The stirring setting of the place alone was enough to give the place a certain mystery – carved into the steep hills of Mount Parnassus, 600 metres above sea level. While, even allowing for the site being ravaged by various attackers, and by numerous earthquakes and landslides, the ruins gave a strong impression of what must have been the richest sanctuary in the ancient world.
To gain access to the famed forecasting skills of the Oracle, each city and island had to present the gods with enormous riches, which were stored in magnificent treasuries, that were in an unofficial architectural competition with each other. Most of them are only at foundation level these days, however the Treasury of the Athenians had been reconstructed to give us a hint of the opulence of this site.
Aside from the atmospheric theatre carved into the steep hillside and the long stadium even higher up the hill, the most impressive feature was the huge Temple of Apollo where the Oracle herself would have uttered her hallucinogen-inspired sayings, that were then re-interpreted and passed on by the priests to the eager recipients.
After the site, we also had a quick visit to the wonderful Delphi Museum – this was just a small selection of what's been found here, but it was one of the better ancient collections that I've been to – the amazing bronze statue of a charioteer is unique in its detail and preservation.
I've been to many ancient sites, but this has been one of my favourite – for its significance, for its setting, and for what has survived the millennia. I really enjoyed my journey to the centre of the world.
Wednesday, September 30, 2015
Then, about 15 metres further up the street, crouched between two cars, was a drug addict injecting himself, while an old man walked past shaking his head. Greece has had such a hard time of it over the last few years, and if any city didn't need to be hit by the migrant crisis, it was Athens.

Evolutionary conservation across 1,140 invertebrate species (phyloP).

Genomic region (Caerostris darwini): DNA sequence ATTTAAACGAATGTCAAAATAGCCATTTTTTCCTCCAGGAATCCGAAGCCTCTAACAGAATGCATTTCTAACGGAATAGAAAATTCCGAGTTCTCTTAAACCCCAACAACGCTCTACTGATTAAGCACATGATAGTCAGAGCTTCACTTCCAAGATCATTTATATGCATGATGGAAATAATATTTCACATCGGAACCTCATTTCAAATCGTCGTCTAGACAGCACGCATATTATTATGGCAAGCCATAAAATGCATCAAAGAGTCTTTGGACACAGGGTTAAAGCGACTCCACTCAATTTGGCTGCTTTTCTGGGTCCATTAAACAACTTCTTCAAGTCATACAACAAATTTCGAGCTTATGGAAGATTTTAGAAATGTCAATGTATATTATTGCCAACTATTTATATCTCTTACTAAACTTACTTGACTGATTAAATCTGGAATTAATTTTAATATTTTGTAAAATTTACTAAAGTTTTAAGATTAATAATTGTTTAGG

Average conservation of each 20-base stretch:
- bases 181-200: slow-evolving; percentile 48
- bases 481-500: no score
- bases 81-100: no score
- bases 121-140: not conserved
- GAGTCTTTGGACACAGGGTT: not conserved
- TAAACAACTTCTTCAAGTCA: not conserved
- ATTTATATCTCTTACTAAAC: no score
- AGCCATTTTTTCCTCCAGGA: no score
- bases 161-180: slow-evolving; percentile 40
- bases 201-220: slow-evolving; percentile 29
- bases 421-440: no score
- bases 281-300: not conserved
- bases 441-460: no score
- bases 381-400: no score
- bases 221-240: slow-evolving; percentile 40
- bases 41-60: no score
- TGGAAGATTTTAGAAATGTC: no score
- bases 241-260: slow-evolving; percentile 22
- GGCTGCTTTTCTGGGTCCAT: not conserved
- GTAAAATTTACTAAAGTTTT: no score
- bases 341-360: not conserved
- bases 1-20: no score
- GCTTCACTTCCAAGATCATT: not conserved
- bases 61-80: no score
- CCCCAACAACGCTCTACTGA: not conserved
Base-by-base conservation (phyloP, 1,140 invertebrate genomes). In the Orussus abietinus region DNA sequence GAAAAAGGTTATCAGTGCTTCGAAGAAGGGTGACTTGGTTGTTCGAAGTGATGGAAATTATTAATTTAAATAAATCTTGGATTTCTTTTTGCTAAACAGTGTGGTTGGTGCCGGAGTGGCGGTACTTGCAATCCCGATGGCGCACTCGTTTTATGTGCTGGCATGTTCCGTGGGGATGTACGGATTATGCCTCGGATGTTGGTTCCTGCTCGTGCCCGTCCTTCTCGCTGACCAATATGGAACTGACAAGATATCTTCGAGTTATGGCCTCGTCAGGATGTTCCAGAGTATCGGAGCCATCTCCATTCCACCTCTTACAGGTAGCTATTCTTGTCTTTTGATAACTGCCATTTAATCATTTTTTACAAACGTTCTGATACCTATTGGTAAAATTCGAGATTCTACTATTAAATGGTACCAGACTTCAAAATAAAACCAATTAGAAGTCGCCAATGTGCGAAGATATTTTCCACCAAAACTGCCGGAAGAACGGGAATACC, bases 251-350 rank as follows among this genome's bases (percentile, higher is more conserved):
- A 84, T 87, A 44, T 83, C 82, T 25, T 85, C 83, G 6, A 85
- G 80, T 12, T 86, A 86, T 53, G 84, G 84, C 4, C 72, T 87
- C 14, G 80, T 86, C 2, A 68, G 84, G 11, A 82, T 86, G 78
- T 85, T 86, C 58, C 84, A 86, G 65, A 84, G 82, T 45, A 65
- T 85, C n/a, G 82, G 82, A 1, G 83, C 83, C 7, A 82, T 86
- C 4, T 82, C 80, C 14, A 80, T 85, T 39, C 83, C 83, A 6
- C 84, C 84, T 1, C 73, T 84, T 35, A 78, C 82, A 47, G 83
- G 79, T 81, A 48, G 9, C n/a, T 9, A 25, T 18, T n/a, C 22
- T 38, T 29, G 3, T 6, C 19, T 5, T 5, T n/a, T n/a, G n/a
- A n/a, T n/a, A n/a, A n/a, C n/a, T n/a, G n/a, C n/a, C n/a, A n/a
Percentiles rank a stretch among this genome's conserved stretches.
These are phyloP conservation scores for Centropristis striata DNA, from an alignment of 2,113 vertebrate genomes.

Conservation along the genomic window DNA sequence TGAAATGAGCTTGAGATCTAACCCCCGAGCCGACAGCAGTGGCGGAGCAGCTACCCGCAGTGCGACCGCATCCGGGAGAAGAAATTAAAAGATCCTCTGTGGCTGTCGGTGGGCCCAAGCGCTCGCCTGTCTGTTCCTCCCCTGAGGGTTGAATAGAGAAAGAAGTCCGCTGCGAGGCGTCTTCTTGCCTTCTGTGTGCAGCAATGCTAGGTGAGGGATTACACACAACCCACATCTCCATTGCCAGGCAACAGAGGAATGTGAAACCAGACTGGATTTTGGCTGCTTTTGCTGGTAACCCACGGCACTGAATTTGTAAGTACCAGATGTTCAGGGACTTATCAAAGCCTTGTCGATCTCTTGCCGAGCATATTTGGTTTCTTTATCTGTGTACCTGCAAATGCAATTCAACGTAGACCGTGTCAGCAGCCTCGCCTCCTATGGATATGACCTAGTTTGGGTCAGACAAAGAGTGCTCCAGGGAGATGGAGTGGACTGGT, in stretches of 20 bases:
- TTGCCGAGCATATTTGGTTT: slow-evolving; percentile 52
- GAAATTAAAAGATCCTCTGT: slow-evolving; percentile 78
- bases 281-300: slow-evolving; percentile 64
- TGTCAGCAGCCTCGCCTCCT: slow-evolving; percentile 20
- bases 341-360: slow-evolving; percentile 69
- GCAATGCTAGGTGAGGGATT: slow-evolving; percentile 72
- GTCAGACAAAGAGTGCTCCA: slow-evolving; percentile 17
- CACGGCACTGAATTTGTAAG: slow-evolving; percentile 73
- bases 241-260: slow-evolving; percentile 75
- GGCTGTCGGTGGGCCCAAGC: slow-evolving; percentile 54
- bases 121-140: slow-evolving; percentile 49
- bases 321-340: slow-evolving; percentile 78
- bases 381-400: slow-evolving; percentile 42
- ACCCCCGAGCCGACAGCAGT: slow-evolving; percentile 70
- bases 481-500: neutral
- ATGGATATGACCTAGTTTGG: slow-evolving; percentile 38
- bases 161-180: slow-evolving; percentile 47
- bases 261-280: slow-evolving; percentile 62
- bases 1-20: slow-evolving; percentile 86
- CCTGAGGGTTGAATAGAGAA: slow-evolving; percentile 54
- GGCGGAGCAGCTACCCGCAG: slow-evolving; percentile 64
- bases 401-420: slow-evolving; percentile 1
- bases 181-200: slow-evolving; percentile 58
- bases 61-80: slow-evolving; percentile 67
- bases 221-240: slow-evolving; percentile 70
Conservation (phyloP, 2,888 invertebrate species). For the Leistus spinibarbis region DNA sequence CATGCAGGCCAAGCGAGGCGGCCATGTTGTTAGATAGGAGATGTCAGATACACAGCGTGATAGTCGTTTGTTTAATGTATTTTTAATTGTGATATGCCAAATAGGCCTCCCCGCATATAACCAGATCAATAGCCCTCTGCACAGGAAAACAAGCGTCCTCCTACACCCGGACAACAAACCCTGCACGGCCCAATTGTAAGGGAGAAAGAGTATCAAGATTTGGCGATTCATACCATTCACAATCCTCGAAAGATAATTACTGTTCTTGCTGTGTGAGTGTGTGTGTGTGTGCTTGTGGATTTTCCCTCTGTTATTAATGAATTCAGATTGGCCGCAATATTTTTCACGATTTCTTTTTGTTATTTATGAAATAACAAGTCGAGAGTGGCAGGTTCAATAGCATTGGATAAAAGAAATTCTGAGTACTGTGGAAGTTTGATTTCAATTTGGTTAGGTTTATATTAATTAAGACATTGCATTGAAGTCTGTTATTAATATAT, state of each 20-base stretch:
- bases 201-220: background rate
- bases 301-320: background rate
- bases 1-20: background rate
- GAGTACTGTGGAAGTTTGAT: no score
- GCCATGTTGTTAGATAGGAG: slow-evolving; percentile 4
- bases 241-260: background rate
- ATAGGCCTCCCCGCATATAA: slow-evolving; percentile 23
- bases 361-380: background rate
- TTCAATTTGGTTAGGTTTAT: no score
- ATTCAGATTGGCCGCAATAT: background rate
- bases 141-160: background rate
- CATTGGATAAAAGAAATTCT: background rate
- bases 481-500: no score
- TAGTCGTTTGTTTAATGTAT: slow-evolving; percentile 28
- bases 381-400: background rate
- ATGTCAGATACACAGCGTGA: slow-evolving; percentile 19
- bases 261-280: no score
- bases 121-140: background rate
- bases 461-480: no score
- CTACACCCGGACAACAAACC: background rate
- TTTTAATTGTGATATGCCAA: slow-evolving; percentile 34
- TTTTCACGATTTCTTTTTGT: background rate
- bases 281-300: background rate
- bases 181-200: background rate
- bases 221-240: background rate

You can walk down Athens' busy main shopping street, and it's like the financial crisis and the refugee crisis weren't really happening, but just head a few streets back and it's another world – one of beggars, refuse on the streets, and so much graffiti that it takes your breath away. If one industry is doing well, it's got to be the aerosol trade.
Yet, somehow Athens isn't a depressing place – it has its troubles, but life goes on, as best it can. So, being tourists, we carried on with doing touristy things, and we paid a visit to the remarkable National Archaeological Museum, full of the most amazing array of ancient sculpture, carvings and jewellery you can imagine. Looking at some of the exhibits on display, it was incredible to think that these fantastically skilled statues were over 2,500 years old.
Seeing all this classical artwork, and walking around in the shadow of the magnificent Acropolis is a constant reminder that Athens was once at the very forefront of Western Civilisation – golden days that seem further away than ever these days. The fact that it's down on its luck at the moment is staring its visitors fully in the face, but I can only hope that this wonderful city can get back on its feet again.